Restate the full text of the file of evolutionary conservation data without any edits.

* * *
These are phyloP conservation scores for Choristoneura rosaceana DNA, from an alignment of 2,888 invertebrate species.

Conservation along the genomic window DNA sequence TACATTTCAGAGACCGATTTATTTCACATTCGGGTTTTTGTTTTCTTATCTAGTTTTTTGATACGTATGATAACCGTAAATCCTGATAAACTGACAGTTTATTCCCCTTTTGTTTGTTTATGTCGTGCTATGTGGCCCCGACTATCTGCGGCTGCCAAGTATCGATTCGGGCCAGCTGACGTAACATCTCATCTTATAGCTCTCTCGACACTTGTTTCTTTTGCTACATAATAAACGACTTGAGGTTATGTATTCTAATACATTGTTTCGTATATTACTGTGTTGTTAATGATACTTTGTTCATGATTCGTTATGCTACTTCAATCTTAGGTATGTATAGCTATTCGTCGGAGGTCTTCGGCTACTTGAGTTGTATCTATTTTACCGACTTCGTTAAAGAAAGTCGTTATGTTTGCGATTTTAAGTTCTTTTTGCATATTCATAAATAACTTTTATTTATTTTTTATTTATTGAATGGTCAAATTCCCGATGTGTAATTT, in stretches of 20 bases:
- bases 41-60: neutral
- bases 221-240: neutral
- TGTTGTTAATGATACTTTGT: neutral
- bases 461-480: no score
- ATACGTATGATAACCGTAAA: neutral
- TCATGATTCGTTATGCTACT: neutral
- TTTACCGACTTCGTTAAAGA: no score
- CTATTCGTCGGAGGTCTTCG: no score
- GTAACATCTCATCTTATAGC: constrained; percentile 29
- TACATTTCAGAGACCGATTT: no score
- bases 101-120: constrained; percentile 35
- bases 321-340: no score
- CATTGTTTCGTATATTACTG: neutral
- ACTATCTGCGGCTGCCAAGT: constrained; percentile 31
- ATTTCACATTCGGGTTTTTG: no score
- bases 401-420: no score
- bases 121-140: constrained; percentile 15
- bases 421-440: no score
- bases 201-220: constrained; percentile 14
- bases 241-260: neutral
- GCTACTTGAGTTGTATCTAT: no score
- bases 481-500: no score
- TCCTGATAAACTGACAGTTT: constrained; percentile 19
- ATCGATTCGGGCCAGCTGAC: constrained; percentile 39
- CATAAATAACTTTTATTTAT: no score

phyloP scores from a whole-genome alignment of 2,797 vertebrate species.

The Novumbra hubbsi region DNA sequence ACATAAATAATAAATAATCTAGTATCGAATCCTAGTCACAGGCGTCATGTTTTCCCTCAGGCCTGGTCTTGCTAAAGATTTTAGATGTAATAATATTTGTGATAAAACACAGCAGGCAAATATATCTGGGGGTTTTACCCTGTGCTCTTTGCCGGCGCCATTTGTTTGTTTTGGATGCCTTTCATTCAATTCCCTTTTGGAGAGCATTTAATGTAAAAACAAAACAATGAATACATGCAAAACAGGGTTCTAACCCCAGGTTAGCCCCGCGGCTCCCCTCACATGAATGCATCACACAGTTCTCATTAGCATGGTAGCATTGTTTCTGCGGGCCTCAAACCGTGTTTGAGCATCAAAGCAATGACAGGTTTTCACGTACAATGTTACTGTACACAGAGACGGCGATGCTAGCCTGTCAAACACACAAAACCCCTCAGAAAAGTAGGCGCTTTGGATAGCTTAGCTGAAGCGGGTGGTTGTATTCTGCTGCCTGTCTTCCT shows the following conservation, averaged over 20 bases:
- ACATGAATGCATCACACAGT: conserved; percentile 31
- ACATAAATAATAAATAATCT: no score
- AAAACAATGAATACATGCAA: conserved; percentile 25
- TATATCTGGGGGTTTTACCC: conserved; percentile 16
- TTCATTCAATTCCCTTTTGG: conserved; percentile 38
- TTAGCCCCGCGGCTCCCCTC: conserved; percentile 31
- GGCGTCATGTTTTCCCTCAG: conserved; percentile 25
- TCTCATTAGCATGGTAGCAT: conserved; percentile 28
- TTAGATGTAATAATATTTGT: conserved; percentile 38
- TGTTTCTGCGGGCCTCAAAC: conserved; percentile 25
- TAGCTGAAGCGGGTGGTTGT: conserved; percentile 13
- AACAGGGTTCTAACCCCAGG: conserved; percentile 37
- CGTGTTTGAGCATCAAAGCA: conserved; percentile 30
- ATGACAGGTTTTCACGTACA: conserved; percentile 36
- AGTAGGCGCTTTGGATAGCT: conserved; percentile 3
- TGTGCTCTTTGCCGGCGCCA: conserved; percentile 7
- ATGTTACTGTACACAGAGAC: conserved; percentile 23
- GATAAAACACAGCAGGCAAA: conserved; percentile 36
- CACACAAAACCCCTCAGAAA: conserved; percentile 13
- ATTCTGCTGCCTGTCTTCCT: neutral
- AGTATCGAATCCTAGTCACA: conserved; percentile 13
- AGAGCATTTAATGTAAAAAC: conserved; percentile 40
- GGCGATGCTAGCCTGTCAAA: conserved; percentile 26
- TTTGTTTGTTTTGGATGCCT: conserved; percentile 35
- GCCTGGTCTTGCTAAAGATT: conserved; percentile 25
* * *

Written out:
These are phyloP conservation scores for Choristoneura rosaceana DNA, from an alignment of 2,888 invertebrate species.

Conservation along the genomic window DNA sequence TACATTTCAGAGACCGATTTATTTCACATTCGGGTTTTTGTTTTCTTATCTAGTTTTTTGATACGTATGATAACCGTAAATCCTGATAAACTGACAGTTTATTCCCCTTTTGTTTGTTTATGTCGTGCTATGTGGCCCCGACTATCTGCGGCTGCCAAGTATCGATTCGGGCCAGCTGACGTAACATCTCATCTTATAGCTCTCTCGACACTTGTTTCTTTTGCTACATAATAAACGACTTGAGGTTATGTATTCTAATACATTGTTTCGTATATTACTGTGTTGTTAATGATACTTTGTTCATGATTCGTTATGCTACTTCAATCTTAGGTATGTATAGCTATTCGTCGGAGGTCTTCGGCTACTTGAGTTGTATCTATTTTACCGACTTCGTTAAAGAAAGTCGTTATGTTTGCGATTTTAAGTTCTTTTTGCATATTCATAAATAACTTTTATTTATTTTTTATTTATTGAATGGTCAAATTCCCGATGTGTAATTT, in stretches of 20 bases:
- bases 41-60: neutral
- bases 221-240: neutral
- TGTTGTTAATGATACTTTGT: neutral
- bases 461-480: no score
- ATACGTATGATAACCGTAAA: neutral
- TCATGATTCGTTATGCTACT: neutral
- TTTACCGACTTCGTTAAAGA: no score
- CTATTCGTCGGAGGTCTTCG: no score
- GTAACATCTCATCTTATAGC: constrained; percentile 29
- TACATTTCAGAGACCGATTT: no score
- bases 101-120: constrained; percentile 35
- bases 321-340: no score
- CATTGTTTCGTATATTACTG: neutral
- ACTATCTGCGGCTGCCAAGT: constrained; percentile 31
- ATTTCACATTCGGGTTTTTG: no score
- bases 401-420: no score
- bases 121-140: constrained; percentile 15
- bases 421-440: no score
- bases 201-220: constrained; percentile 14
- bases 241-260: neutral
- GCTACTTGAGTTGTATCTAT: no score
- bases 481-500: no score
- TCCTGATAAACTGACAGTTT: constrained; percentile 19
- ATCGATTCGGGCCAGCTGAC: constrained; percentile 39
- CATAAATAACTTTTATTTAT: no score

phyloP scores from a whole-genome alignment of 2,797 vertebrate species.

The Novumbra hubbsi region DNA sequence ACATAAATAATAAATAATCTAGTATCGAATCCTAGTCACAGGCGTCATGTTTTCCCTCAGGCCTGGTCTTGCTAAAGATTTTAGATGTAATAATATTTGTGATAAAACACAGCAGGCAAATATATCTGGGGGTTTTACCCTGTGCTCTTTGCCGGCGCCATTTGTTTGTTTTGGATGCCTTTCATTCAATTCCCTTTTGGAGAGCATTTAATGTAAAAACAAAACAATGAATACATGCAAAACAGGGTTCTAACCCCAGGTTAGCCCCGCGGCTCCCCTCACATGAATGCATCACACAGTTCTCATTAGCATGGTAGCATTGTTTCTGCGGGCCTCAAACCGTGTTTGAGCATCAAAGCAATGACAGGTTTTCACGTACAATGTTACTGTACACAGAGACGGCGATGCTAGCCTGTCAAACACACAAAACCCCTCAGAAAAGTAGGCGCTTTGGATAGCTTAGCTGAAGCGGGTGGTTGTATTCTGCTGCCTGTCTTCCT shows the following conservation, averaged over 20 bases:
- ACATGAATGCATCACACAGT: conserved; percentile 31
- ACATAAATAATAAATAATCT: no score
- AAAACAATGAATACATGCAA: conserved; percentile 25
- TATATCTGGGGGTTTTACCC: conserved; percentile 16
- TTCATTCAATTCCCTTTTGG: conserved; percentile 38
- TTAGCCCCGCGGCTCCCCTC: conserved; percentile 31
- GGCGTCATGTTTTCCCTCAG: conserved; percentile 25
- TCTCATTAGCATGGTAGCAT: conserved; percentile 28
- TTAGATGTAATAATATTTGT: conserved; percentile 38
- TGTTTCTGCGGGCCTCAAAC: conserved; percentile 25
- TAGCTGAAGCGGGTGGTTGT: conserved; percentile 13
- AACAGGGTTCTAACCCCAGG: conserved; percentile 37
- CGTGTTTGAGCATCAAAGCA: conserved; percentile 30
- ATGACAGGTTTTCACGTACA: conserved; percentile 36
- AGTAGGCGCTTTGGATAGCT: conserved; percentile 3
- TGTGCTCTTTGCCGGCGCCA: conserved; percentile 7
- ATGTTACTGTACACAGAGAC: conserved; percentile 23
- GATAAAACACAGCAGGCAAA: conserved; percentile 36
- CACACAAAACCCCTCAGAAA: conserved; percentile 13
- ATTCTGCTGCCTGTCTTCCT: neutral
- AGTATCGAATCCTAGTCACA: conserved; percentile 13
- AGAGCATTTAATGTAAAAAC: conserved; percentile 40
- GGCGATGCTAGCCTGTCAAA: conserved; percentile 26
- TTTGTTTGTTTTGGATGCCT: conserved; percentile 35
- GCCTGGTCTTGCTAAAGATT: conserved; percentile 25